Pennsylvania Avenue & Shore Parkway, Brooklyn, NY 11239

Starett City

superfund VOCs "vapor intrusion"

City of New York, National Park Service
Site Description[1]
The Pennsylvania Avenue Landfill is located on property owned by the City of New York and the National Park Service, south of the Belt Parkway between Fresh Creek and Hendrix Creek. The site was operated by the New York City Department of Sanitation (NYCDOS) as a sanitary landfill from 1956 to 1962, with the final top soil cover placed in 1963. In 1972, the site was reactivated by the NYCDOS as a construction and demolition debris landfill. The site was deactivated in 1979 and closed in 1985. The Record of Decision (ROD) was issued in February 1995. The selected remedy required capping, active leachate and product collection in the trench, and active gas collection. Remedial construction activities started in 2000. The following Remedial Activities: 1) Lengthening and deepening of the leachate/oil collection trench, 2) Construction of a package treatment plant, 3) Dredging of sediment in Fresh Creek, and 4) Construction of a force-main from the site to the 26th Ward POTW began in December of 2000. The landfill cap construction began in March 2002. The installation of the cap was completed in 2006 and the City completed planting indigineous plants to complete the construction in 2007. The site will be returned to the National Park Service to be part of the Gateway National Park system.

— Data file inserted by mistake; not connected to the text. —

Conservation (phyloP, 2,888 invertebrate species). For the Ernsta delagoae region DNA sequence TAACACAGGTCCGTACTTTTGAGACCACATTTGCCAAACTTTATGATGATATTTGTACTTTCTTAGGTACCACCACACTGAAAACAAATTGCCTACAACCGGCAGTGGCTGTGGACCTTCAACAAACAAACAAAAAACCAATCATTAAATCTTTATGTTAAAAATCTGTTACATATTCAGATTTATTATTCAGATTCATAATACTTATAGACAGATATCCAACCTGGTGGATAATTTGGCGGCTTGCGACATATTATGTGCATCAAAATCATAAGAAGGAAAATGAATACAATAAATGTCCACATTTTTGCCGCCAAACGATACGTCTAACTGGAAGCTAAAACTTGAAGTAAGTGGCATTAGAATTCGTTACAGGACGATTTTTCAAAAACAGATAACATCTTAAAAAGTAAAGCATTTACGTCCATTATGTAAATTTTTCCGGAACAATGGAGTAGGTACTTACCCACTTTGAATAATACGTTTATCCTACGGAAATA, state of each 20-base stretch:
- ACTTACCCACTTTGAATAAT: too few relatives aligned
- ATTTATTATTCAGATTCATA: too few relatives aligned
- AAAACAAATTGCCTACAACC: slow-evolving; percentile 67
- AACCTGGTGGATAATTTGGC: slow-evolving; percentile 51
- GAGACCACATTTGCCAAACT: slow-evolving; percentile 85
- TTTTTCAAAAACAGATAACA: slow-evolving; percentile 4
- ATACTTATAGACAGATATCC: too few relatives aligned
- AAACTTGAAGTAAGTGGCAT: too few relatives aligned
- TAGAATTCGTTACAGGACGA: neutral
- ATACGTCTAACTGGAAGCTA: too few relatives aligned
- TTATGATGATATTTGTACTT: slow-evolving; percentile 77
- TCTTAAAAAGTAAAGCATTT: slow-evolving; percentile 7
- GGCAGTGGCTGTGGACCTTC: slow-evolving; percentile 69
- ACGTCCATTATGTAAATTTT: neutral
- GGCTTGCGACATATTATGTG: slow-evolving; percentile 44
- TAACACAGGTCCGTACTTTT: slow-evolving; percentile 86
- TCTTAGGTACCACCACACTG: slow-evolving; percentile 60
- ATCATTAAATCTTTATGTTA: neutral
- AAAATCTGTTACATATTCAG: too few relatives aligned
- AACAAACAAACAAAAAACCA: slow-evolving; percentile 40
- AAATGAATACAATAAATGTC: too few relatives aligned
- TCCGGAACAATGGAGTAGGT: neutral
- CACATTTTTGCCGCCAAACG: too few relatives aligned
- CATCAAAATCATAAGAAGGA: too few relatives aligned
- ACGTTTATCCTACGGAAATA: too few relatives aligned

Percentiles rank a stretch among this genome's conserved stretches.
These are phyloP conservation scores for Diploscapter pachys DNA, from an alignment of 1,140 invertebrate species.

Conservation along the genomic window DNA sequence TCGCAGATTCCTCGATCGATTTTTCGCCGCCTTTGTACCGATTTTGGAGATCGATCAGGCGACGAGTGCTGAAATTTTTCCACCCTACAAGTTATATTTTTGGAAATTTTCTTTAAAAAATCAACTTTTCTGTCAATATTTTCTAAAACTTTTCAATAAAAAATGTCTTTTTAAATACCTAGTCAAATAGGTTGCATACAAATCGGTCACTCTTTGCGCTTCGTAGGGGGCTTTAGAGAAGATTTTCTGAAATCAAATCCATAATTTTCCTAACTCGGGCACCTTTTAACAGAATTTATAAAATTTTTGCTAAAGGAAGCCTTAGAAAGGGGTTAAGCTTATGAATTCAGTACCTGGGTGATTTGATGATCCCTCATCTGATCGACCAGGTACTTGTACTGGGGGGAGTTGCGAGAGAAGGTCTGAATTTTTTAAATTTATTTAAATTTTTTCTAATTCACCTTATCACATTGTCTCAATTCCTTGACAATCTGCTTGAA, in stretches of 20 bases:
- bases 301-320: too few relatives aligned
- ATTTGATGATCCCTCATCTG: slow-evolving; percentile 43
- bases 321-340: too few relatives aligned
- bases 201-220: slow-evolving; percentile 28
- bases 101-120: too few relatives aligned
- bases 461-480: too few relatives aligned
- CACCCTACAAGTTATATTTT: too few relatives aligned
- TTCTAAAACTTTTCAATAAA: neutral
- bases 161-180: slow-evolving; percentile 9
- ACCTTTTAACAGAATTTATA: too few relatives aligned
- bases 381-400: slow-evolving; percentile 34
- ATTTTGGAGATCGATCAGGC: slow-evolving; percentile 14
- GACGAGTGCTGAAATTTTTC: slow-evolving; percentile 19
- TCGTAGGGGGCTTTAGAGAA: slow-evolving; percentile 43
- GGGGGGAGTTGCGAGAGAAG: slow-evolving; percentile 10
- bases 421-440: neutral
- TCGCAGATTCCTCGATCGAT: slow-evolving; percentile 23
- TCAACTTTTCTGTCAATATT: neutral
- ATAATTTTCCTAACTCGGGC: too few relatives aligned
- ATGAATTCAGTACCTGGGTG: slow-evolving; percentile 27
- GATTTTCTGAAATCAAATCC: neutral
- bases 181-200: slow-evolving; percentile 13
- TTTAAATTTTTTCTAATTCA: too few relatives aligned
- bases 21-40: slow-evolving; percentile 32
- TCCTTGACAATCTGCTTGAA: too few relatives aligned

As part of a $200 million project, the city's Department of Environmental Protection covered the Fountain Avenue Landfill and the neighboring Pennsylvania Avenue Landfill with a layer of plastic, then put down clean soil and planted 33,000 trees and shrubs at the two sites. The result is 400 acres of nature preserve, restoring native habitats that disappeared from New York City long ago.  The first seeds were laid down in 2004 on the Pennsylvania Avenue Landfill, followed a year later by the first plantings of shrubs and trees. All told, the ecological portion of the landfill project cost about $20 million.  A spokeswoman for the New York State Department of Environmental Conservation said the Fountain Avenue and Pennsylvania Avenue Landfills, currently listed as a "significant threat to the public health or environment," could be reclassified by spring of 2010 as safe for public access, requiring only continued monitoring of their conditions.[2]

Site Environmental Assessment
The shoreline along Fresh Creek was saturated with oil that is contaminated with PCBs and heavy metals. This contamination leached into Jamaica Bay.

Site Health Assessment
Groundwater in the area is not used as a source of potable water. Shellfishing and swimming are prohibited due to bacteriological contamination. The site cap has been completed, limiting on-site exposure.

Contaminants of Concern
Type of Waste Quantity

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